Step 5: Choose a background. Go to the top right of the page and look for the icon of the color palette. Click on that to see the drop down of color choices or go to the bottom right to the icon of a photograph to see the choices of headers Google has for your forms.  If you are really "techie" or just adventurous, you can go the the bottom of the "Select Theme" list where you will find Upload photos.  There you can make most any photo with the right dimensions (at least 800 pixels wide and  200 pixels tall) part of your background header.

                 

Step 6:  Sharing your form with others to complete.  When you you are ready for your respondents to complete your form, go to the top right of your screen and click on the word SEND in the white box.  This will open the SEND pop up box.  You will see 3 icons for sending your form: by email, a link, or embedding it in a website. I like to use the middle icon, the link, to send the form to an email group or to create a QR code for my targeted audience to scan and complete my form.



Step 7:  Reviewing your data.  When you create a Google form, Google automatically collects your responses.  At the top of your form you will see "QUESTIONS"  and "RESPONSES."  Next to "RESPONSES" you will see a number. That is the number of responses or entries to your form. To the right of that you will see a small green box with white lines.  Click on that and it will say create a new spreadsheet or select an existing spread sheet.  Click on create a new spread sheet and the blue CREATE.  You will now have a response sheet by the same name as your form in your Google Drive. This is where all the data goes as each person completes your form and where you can go to view all your data and sort if you would like.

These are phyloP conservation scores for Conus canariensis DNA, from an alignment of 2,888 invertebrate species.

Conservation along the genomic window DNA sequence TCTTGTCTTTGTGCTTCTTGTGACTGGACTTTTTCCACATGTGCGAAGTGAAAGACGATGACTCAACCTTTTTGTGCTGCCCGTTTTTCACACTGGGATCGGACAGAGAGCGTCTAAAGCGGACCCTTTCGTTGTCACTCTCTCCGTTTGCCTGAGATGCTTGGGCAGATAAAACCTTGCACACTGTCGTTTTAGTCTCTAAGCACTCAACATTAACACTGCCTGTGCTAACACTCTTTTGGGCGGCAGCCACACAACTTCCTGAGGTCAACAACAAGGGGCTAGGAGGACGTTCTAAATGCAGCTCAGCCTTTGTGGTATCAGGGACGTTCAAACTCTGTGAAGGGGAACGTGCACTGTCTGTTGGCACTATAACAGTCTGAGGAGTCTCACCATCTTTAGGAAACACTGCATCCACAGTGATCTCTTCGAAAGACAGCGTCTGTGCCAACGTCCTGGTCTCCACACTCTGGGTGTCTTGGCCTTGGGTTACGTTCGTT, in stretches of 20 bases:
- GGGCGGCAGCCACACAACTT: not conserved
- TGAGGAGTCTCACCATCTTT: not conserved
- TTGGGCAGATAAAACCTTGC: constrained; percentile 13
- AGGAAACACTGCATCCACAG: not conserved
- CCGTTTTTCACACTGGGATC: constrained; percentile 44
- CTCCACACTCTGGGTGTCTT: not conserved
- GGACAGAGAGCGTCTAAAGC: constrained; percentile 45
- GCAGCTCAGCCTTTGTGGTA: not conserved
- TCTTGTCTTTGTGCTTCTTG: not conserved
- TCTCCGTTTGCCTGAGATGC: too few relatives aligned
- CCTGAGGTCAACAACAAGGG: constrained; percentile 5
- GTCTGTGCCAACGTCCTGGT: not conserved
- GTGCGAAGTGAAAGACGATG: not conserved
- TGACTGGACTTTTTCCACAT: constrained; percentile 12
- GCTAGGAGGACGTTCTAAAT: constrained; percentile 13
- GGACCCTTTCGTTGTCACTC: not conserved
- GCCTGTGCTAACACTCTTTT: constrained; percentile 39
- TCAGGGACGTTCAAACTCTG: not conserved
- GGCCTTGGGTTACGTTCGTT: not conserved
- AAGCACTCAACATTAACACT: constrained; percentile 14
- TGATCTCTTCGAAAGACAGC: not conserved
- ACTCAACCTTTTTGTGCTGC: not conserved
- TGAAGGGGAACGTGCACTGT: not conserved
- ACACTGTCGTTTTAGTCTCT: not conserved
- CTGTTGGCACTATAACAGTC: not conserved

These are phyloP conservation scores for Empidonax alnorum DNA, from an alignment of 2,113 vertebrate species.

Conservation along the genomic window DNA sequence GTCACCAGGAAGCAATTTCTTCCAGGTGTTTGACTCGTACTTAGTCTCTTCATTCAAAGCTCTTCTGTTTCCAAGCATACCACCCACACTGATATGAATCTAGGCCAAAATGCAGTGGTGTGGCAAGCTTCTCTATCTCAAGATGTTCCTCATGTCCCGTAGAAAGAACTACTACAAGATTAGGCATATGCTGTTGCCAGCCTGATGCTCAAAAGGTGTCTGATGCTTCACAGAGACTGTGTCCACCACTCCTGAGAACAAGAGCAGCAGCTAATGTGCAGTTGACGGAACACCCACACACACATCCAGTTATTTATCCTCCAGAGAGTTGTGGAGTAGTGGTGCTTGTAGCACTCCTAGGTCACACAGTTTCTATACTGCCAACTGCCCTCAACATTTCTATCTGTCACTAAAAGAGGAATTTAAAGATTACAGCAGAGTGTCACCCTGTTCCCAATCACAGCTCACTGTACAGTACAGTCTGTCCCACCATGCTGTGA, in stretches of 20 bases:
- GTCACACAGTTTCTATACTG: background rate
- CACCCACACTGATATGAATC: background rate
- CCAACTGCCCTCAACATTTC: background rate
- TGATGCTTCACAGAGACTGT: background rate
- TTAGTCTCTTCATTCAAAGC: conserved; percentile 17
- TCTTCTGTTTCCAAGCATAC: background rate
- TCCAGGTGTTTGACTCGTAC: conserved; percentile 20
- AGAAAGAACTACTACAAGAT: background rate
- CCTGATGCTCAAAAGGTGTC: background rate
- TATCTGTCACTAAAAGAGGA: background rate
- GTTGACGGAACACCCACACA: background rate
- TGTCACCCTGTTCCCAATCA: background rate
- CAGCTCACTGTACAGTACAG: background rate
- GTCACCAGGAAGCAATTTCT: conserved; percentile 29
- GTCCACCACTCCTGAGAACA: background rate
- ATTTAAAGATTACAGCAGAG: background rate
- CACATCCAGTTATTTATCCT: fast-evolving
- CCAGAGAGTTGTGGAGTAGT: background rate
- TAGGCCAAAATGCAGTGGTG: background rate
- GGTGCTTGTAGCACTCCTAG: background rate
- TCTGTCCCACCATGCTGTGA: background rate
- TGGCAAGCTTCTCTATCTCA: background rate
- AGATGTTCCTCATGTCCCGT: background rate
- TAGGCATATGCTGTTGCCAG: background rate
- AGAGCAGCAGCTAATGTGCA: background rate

More to come!
In the next couple of weeks I will be talking about sorting your Google form data and sharing Google forms in a QR code.

I love Google forms and the versatility of using them in my school counseling program. I would love to hear from other Google form users about how you use forms in your program.  Please leave your comments and questions below as well as any tips or tricks you would like to share.